Outride, Inc., was a spinoff from Xerox's Palo Alto Research Center specializing in personalization and search, and James E. Pitow was the president and the co-founder of the company. Hinrich Schuetze was the vice president of the of Outride. Google purchased the technology assets of Outride back in 2001. One of the original Outride patent applications, System and method for searching and recommending objects from a categorically organized information repository, invented by Pitow and Schuetze, was also granted patent status. The abstract:
A search and recommendation system employs the preferences and profiles of individual users and groups within a community of users, as well as information derived from categorically organized content pointers, to augment Internet searches, re-rank search results, and provide recommendations for objects based on an initial subject-matter query. The search and recommendation system operates in the context of a content pointer manager, which stores individual users' content pointers (some of which may be published or shared for group use) on a centralized content pointer database connected to the Internet. The shared content pointer manager is implemented as a distributed program, portions of which operate on users' terminals and other portions of which operate on the centralized content pointer database. A user's content pointers are organized in accordance with a local topical categorical hierarchy. The hierarchical organization is used to define a relevance context within which returned objects are evaluated and ordered.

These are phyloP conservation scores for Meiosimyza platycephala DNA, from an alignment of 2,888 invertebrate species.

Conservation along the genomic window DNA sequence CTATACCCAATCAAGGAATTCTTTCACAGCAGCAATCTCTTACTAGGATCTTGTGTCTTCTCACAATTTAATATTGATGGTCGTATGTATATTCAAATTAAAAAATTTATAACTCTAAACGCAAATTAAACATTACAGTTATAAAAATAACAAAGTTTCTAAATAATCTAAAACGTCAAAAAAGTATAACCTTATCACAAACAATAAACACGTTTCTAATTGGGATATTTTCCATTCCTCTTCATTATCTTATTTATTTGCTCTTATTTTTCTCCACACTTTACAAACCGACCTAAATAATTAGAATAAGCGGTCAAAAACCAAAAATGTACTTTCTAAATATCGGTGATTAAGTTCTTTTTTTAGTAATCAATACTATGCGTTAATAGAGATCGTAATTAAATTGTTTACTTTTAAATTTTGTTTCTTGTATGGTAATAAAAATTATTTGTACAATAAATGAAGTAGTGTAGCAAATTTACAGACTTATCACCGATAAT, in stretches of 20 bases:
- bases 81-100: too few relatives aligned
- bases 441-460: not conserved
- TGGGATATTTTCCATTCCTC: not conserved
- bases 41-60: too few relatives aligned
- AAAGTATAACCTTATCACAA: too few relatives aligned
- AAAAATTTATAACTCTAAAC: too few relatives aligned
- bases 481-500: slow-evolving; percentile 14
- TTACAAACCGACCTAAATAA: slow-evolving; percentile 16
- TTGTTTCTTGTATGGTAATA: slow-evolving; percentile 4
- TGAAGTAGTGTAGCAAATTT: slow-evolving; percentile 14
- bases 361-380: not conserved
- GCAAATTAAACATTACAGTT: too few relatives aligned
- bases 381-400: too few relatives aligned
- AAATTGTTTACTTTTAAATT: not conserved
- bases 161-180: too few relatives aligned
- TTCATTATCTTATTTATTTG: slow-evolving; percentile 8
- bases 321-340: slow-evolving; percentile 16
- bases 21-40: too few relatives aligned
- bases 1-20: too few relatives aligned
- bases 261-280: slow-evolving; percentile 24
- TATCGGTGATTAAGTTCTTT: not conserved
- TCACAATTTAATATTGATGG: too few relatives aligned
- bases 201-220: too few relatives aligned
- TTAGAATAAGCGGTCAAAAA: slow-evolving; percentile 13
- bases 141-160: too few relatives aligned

When I think Web 2.0 and social search, I think tagging. But I don't think Gateway. Or at least I didn't until I read the title to this patent, Tagging content for different activities. It focuses more upon playlists, music, and videos rather than web pages, but the timing of this patent is interesting considering the growth in tagging since it was originally filed on March 30, 2001. The abstract:
The present invention is directed to a system and method for classification of media content based upon user-defined classifications. A compilation of media content in conformity with the user-defined classifications and desired criteria may be automatically produced in accordance with the present invention. The system and method of the present invention may also be capable of selecting pieces of media content depending upon the user's mood and current activity.
I haven't seen much Star Trek over the past few years, but when I started reading this new patent from Geovector Corp, the word "Tricorder" instantly came into my head. Pointing systems for addressing objects has a science fiction feel to it, but it appears that the technology described will be up and running in Japan sometime soon. The abstract:
Systems are arranged to provide a user information which relates to objects of interest. A user may point a hand held device toward an object to address it. The device determines which objects are being addressed by making position and attitude measurements and further a reference and search of a database containing preprogrammed information relating to objects. Information relating to objects determined as objects presently being addressed is thereafter presented at a user interface. Devices of these systems include a point reference, a direction reference, a position determining support, attitude determining support, a computer processor and database, and a user interface. Methods of systems include the steps of addressing an object, determining position and attitude, searching a database, and presenting information to a user.
I'll be looking at some new patent applications later in the week, and some other recently issued patents.